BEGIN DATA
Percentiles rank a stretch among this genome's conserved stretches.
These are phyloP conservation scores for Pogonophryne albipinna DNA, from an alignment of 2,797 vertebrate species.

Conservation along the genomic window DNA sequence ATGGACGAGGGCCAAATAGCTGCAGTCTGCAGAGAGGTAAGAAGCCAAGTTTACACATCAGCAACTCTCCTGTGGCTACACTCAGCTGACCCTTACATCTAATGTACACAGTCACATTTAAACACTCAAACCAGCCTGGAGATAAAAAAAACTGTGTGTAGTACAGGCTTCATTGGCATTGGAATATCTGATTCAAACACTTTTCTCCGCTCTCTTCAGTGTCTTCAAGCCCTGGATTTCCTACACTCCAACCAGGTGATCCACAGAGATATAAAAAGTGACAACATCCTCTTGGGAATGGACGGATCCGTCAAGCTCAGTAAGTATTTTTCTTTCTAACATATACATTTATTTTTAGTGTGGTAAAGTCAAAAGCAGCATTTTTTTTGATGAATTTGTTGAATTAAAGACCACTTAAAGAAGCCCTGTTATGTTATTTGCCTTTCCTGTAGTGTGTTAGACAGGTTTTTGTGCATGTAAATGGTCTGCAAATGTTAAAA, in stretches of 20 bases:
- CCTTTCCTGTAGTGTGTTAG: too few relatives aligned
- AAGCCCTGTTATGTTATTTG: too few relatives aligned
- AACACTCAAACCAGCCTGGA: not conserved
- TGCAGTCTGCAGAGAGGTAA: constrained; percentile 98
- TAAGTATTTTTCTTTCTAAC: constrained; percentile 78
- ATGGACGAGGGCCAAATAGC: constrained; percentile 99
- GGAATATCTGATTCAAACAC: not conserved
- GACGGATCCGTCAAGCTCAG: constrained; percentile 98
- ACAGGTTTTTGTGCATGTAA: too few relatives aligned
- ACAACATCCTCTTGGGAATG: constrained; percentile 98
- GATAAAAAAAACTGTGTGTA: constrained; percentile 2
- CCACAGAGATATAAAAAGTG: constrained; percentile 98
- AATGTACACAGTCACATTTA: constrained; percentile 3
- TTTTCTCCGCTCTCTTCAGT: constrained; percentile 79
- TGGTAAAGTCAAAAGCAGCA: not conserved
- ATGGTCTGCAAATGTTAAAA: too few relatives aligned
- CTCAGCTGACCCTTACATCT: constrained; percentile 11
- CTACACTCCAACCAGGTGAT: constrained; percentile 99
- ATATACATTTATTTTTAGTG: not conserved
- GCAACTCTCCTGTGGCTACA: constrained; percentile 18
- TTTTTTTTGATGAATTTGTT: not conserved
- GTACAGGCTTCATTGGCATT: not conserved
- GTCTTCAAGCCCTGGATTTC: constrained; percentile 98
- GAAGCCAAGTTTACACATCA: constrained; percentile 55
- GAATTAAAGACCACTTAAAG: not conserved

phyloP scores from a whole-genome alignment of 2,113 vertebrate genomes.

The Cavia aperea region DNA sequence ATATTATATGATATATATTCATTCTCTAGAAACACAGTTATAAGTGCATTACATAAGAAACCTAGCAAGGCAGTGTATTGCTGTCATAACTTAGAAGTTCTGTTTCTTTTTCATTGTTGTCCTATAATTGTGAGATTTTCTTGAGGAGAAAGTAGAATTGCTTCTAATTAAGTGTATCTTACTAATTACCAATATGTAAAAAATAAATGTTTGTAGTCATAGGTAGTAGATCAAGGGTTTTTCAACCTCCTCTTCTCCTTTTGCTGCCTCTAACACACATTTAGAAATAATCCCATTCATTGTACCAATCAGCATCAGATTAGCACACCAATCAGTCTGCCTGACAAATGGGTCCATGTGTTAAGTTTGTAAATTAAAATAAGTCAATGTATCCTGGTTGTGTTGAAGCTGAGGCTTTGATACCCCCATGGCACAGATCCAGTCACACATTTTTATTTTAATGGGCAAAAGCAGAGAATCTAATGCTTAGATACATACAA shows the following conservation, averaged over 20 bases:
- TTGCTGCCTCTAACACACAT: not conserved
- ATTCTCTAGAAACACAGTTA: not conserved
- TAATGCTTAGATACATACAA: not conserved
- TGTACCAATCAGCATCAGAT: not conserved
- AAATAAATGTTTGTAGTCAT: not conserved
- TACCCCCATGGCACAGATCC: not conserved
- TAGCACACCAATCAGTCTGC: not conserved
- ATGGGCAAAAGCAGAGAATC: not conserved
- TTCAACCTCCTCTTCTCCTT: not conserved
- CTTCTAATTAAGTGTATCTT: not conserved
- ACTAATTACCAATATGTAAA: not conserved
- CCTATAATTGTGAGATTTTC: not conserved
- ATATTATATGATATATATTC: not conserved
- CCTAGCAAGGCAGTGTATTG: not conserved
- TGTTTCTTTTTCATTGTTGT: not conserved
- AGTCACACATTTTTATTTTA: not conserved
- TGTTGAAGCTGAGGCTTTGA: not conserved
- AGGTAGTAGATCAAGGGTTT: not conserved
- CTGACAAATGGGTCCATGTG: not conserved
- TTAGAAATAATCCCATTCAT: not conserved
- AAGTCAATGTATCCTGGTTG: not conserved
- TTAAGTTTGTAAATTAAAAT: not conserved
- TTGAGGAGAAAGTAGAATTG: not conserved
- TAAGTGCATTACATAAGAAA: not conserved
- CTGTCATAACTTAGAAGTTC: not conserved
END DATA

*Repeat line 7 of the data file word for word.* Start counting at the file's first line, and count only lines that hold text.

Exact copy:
- TGCAGTCTGCAGAGAGGTAA: constrained; percentile 98